Possible Statute of Limitations Bar to Over 600 People Who Doctor Might Have Exposed to Hepatitis B and C and HIV Illustrates Gross Unfairness of Lack of “Discovery Rule”

Earlier this week, 628 people were sent letters by the New York State Health Department urging them to get tested for hepatitis B and C and HIV, all blood borne diseases, because they had received epidural injections from Dr. Harvey Finkelstein, who used re-used syringes, from January 1, 2000 to January 15, 2005.

Even though the victims would have had no way of knowing that they had been exposed to the diseases until now, it may be too late for them to sue the doctor. This is because under New York law, the time period to bring suit (2 1/2 … Read the rest

New York City Health and Hospitals Corporation Publicly Releases Data on Infection and Death Rates

On September 7th, 2007, the New York City Health and Hospitals Corporation (NYCHHC), the nation’s largest public health system treating 1.3 million patients a year, began publicly releasing data on infection and death rates at its 11 hospitals and 4 nursing homes.

The safety and performance information is posted on the hospital corporation’s Web site, www.nyc.gov/hhc. The Web site allows the public to see the overall death rate, the rate of deaths after heart attacks, preventable bloodstream infections and pneumonia cases, among other measures, at the 11 hospitals.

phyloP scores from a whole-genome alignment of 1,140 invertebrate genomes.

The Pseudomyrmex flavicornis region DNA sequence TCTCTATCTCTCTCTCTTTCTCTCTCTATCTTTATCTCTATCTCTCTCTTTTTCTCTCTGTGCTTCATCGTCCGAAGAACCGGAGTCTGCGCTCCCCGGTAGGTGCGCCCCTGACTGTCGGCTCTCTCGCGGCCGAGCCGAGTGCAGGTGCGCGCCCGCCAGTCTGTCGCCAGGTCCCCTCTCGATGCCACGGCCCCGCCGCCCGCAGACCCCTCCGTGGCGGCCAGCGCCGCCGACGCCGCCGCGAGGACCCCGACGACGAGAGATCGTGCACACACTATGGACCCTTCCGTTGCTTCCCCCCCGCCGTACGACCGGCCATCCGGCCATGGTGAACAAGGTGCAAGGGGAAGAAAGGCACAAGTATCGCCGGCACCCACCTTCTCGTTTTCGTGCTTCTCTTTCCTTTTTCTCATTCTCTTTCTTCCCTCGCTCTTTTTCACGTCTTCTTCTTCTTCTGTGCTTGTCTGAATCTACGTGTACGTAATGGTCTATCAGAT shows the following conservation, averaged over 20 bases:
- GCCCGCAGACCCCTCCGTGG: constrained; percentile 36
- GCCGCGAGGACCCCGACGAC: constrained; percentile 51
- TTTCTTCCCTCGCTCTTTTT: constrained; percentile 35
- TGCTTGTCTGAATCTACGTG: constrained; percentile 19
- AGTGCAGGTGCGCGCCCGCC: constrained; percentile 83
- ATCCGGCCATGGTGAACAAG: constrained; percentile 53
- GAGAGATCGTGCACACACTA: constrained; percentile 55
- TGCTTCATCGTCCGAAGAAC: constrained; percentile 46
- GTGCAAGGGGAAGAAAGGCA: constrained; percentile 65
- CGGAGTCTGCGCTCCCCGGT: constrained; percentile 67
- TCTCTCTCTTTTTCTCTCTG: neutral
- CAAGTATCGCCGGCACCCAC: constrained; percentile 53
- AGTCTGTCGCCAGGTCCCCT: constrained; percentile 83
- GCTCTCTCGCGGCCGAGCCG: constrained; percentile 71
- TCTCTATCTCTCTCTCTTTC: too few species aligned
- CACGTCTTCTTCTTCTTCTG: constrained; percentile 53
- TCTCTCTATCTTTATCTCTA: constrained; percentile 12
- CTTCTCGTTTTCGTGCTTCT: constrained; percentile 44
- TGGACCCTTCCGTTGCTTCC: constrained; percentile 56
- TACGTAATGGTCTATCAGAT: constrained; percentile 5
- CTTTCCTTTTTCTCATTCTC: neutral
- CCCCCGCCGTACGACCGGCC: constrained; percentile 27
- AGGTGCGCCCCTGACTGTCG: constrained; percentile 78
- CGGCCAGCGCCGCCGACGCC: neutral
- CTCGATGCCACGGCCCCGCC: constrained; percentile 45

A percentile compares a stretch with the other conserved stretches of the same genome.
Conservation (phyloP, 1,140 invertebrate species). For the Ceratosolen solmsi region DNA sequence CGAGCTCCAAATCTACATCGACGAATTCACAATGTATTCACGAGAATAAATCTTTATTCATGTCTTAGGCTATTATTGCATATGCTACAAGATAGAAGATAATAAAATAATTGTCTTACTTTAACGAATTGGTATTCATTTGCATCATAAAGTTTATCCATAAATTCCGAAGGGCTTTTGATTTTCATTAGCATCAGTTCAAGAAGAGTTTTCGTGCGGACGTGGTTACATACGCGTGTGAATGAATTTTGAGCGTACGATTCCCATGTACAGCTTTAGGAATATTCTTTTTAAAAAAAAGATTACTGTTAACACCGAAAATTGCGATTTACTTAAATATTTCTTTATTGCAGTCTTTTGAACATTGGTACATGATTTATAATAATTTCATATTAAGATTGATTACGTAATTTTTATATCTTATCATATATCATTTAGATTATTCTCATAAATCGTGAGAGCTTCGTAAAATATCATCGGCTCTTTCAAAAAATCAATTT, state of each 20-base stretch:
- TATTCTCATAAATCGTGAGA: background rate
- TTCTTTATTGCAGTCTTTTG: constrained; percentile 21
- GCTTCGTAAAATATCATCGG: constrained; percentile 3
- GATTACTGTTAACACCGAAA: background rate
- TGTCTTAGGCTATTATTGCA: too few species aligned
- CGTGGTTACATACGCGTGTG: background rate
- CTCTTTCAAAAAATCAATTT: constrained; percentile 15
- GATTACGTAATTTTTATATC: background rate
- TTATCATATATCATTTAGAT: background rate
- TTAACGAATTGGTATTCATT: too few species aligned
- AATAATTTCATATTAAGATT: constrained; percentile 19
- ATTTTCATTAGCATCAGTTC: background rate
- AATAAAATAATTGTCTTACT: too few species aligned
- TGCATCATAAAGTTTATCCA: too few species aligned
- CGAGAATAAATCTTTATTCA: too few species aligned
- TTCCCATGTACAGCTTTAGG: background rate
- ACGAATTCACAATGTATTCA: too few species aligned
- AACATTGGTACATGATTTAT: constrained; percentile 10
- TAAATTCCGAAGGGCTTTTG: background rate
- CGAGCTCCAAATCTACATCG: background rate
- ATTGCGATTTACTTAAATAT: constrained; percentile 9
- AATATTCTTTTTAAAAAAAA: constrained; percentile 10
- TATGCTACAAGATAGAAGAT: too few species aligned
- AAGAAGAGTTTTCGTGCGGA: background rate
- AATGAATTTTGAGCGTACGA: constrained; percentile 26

Information on the Web site also includes what the NYCHHC considers to … Read the rest

“Medical Terrorists” – Body Part Snatchers

There appears to be a growing trend of “body snatching,” which includes illegally removing human tissue from cadavers and selling the tissue to firms that process it for medical facilities and researchers. As a result, the usual safety screening procedures that take place for the donation of body parts are not performed and there is a growing concern that the procured tissue is tainted.

In fact, this black market business has caused many tissue recipients to receive infected and diseased tissue. Both the FDA and the Centers for Disease Control and Prevention are insisting that those who have received tissue … Read the rest

Walter Reed: After the Scandal, More Mistreatment of Veterans?

The recent scandal surrounding Walter Reed Army Medical Center–set off in February by a Washington Post investigative series documenting cases of alleged neglect–may not be the end of veterans’ grievances against the government. The Post’s disturbing account of building deterioration and patient neglect at the facility, which houses sick and wounded Iraq veterans, set off a political firestorm that resulted in the hospital’s highest official being relieved of command.

Now, Tresa Baldas at the National Law Journal reports that legal action may be close in tow, as Disabled American Veterans (DAV), a nonprofit group that assists veterans applying for disability